Identity. That’s the theme of this article on the Best Biographies and Memoirs of the Month. In each these books the authors (scientists, poets, historians, Pulitzer Prize Winners, and mothers) grapple with the notion of identity, home, and place. Where does identity come from? What does it mean if your home does not welcome you? What does it mean when your ancestors have been displaced? What does it mean when the person that you shared a home with dies? Who are you if not for your family? These are just some of the questions that these brilliant writers address in books publishing this month.
Here are five memoirs about the intersection of home and identity, and don't hesitate to check out the full list of the Best Biographies and Memoirs of the Month.
Memorial Drive: A Daughter's Memoir by Natasha Trethewey
I still can't stop thinking about Memorial Drive by the Pulitzer Prize-winning poet Natasha Trethewey. It’s no surprise, but she is a provocative, beautiful writer; the way she describes, unpacks, and shares what it was like to grow up in the South with a black mother and a white father, and to have her mother killed by her stepfather when she was only 19, is tragically clear-eyed. Trethewey investigates her mother’s life, and her own childhood, and in so doing she gives shape to the embedded racism of this country. At the same time, she describes how childhood trauma and the fierce love of her mother shaped her heart, mind, and art.
A Mind Spread Out on the Ground by Alicia Elliott
Elliott’s honest, sometimes darkly funny personal stories illuminate how identity can be both a bludgeon and a backbone. The daughter of a white Catholic woman and a Haudenosaunee man, Elliott is at once part of both cultures and separate from them, crafting and navigating her sense of self as best she can. Thorny brambles block her path: her mother’s severe mental illness, deep prejudice against Natives, and poverty so extreme that Elliott lives with head lice from elementary school until she leaves home. Elliott’s magnetic writing and keen sense of self guides her and the reader through moments that are terrible, wonderful, and ultimately unforgettable. —Adrian Liang
Morgan Jerkins, author of the best-selling and acclaimed This Will Be My Undoing, sets out to discover her family’s roots in Wandering in Strange Lands. In doing so, she paints a larger portrait of African American displacement and disenfranchisement during the Great Migration and its impact on her own life. Traveling across the country following leads and the oral histories of her ancestors, Jerkins explores her own cultural identity as a Black woman, shedding her family’s credo of only looking forward and never looking back. Jerkins is a wonderfully articulate memoirist and critic as she shares her own quest to understand the hard truths and actions of her ancestors, interrogating what it means to be Black but light skinned, why the Creole label in her family was “downplayed,” and why the Native American label was “flaunted.”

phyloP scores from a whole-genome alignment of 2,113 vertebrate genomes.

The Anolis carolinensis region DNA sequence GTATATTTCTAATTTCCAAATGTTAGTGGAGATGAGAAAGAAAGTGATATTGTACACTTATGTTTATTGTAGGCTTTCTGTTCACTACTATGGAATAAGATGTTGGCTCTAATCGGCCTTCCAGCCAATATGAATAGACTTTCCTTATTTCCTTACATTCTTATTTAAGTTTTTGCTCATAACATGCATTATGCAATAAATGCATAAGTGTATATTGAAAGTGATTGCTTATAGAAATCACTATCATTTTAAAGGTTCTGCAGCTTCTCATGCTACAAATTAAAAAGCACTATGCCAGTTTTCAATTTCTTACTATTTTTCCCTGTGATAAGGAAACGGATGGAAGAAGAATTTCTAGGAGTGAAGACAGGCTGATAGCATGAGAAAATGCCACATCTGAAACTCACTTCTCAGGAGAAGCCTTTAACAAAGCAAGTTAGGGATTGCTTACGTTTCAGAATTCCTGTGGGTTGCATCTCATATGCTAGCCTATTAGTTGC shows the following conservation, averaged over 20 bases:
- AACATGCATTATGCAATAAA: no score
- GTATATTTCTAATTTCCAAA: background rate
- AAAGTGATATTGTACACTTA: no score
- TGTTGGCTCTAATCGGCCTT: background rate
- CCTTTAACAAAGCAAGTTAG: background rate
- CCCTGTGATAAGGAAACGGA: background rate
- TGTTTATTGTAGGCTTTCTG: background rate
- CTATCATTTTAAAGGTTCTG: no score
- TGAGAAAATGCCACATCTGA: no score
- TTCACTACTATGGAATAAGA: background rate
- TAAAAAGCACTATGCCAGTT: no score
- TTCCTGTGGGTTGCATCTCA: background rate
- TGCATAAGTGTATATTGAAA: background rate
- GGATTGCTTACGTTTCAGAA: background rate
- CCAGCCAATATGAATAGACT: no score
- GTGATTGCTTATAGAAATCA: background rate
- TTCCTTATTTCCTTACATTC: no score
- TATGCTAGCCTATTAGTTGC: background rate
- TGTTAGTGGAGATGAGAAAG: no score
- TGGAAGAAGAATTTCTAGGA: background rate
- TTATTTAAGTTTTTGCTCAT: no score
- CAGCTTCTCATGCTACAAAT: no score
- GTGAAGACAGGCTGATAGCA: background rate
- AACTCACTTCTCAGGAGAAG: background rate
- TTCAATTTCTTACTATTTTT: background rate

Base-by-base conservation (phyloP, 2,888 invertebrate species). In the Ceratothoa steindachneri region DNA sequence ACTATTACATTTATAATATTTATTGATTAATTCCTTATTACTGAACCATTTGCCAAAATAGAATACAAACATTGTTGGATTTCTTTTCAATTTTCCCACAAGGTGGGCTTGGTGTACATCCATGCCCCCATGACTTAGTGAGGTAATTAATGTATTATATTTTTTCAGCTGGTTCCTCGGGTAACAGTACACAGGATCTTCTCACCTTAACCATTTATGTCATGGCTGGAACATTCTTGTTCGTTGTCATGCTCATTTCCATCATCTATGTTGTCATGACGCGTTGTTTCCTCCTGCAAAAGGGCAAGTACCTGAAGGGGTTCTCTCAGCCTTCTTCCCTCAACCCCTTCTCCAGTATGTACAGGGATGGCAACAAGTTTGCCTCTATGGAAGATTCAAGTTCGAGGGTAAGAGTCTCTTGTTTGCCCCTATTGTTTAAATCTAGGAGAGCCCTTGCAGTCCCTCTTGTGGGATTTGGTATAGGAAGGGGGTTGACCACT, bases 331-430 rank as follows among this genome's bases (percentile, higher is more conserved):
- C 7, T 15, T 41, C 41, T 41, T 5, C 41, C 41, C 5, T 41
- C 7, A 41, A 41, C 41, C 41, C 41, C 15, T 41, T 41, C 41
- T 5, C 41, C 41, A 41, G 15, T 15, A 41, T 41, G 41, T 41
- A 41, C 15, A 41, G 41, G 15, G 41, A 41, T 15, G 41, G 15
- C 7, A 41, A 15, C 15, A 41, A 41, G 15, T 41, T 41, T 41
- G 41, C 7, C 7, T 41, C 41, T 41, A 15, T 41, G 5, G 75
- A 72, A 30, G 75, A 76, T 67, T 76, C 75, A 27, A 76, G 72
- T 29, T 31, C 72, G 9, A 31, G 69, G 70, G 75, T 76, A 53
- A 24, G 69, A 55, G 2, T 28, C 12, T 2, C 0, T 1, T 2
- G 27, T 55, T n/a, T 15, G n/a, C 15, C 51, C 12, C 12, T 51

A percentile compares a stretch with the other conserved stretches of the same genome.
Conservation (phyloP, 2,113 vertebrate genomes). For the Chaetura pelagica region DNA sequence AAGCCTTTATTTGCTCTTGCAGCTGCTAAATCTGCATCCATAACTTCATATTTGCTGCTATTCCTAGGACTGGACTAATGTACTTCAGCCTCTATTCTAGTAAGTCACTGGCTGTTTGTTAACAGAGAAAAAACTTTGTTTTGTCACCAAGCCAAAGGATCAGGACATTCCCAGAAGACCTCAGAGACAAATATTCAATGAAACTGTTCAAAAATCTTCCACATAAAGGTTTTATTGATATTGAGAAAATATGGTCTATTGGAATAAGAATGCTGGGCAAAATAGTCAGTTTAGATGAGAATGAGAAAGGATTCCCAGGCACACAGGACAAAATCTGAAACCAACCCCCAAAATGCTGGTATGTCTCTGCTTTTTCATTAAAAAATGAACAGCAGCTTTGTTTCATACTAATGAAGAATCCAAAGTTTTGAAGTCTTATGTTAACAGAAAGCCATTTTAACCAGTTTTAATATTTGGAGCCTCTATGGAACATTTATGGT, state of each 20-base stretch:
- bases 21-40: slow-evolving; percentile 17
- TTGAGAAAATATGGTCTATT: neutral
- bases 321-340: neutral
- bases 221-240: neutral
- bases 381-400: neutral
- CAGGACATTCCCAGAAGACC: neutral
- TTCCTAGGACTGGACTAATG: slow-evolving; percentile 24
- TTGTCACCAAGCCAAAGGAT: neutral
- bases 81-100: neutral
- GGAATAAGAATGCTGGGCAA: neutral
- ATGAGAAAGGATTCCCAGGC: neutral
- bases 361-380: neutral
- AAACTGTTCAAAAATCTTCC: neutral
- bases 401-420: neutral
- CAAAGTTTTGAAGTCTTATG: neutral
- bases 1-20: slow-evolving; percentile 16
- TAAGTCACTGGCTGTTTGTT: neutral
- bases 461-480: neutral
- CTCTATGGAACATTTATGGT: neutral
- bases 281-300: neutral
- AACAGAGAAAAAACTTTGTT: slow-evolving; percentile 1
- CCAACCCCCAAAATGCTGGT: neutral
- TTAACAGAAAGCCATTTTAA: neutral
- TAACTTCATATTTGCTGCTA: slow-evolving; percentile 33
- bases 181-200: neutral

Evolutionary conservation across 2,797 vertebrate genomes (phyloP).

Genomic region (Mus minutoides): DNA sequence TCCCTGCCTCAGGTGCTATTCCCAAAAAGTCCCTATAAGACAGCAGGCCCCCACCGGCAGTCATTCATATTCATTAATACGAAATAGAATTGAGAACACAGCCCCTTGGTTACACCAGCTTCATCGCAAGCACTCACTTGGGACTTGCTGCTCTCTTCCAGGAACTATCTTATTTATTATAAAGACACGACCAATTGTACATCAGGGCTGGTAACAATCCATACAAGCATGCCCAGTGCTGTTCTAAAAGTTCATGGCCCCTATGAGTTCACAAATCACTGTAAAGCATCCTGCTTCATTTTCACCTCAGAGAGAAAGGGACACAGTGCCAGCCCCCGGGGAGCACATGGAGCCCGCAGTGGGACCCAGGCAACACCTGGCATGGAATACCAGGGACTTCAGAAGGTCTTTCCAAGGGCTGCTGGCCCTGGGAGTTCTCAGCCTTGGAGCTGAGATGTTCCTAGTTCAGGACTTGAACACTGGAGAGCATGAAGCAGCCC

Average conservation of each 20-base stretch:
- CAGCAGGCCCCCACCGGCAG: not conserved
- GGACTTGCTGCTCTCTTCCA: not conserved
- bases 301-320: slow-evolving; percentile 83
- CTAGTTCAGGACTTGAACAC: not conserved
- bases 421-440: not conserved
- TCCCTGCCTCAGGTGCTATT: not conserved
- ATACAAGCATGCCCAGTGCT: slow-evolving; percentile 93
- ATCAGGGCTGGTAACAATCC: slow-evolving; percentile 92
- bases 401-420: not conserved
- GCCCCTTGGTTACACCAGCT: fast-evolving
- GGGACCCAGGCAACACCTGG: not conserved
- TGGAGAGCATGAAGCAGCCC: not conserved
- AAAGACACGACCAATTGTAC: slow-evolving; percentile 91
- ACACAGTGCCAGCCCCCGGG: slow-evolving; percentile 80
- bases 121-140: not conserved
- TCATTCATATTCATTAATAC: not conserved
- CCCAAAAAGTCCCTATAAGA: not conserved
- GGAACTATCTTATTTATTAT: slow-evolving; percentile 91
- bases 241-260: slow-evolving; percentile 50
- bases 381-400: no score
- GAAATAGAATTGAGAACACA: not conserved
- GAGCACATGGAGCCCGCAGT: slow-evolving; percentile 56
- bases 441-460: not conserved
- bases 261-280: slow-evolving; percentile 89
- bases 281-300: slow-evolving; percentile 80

The Smallest Lights in the Universe by Sara Seager
Sara Seager is an MIT professor, an astrophysicist, a MacArthur Fellowship recipient, and is referred to by NASA as “an astronomical Indiana Jones.” And now she can add brilliant memoirist to her list of accomplishments. In The Smallest Lights in the Universe, Seager shares the landscape of her own cosmos—her childhood and life as an astronomer, discovering companionship when your mind works a bit differently than everyone else’s, having babies, and navigating the loss of her husband. There’s something familiar and hopeful about her words, or maybe she’s just effortlessly channeling her beloved night sky: comforting, limitless, dark, and dazzling.
Tomboyland by Melissa Faliveno
Part memoir, part cultural reportage, Tomboyland, navigates the traditions, assumptions, and landscapes of the Midwest and the intersection between place and identity, home and belonging, male and female, the personal and political. Melissa Faliveno’s essays are gorgeously rendered and though she doesn’t always answer the questions she sets out with, she grapples with them so thoroughly that her message is all the more clear: your roots allow you to grow—any which way. Like Sara Seager’s memoir, there is deep comfort in this essay collection that is both an elegy to the ones she’s loved and the home where she spread her wings.
In each of these memoirs, writers (scientists, poets, historians, Pulitzer Prize Winners, and mothers) grapple with the notion of identity, home, and place.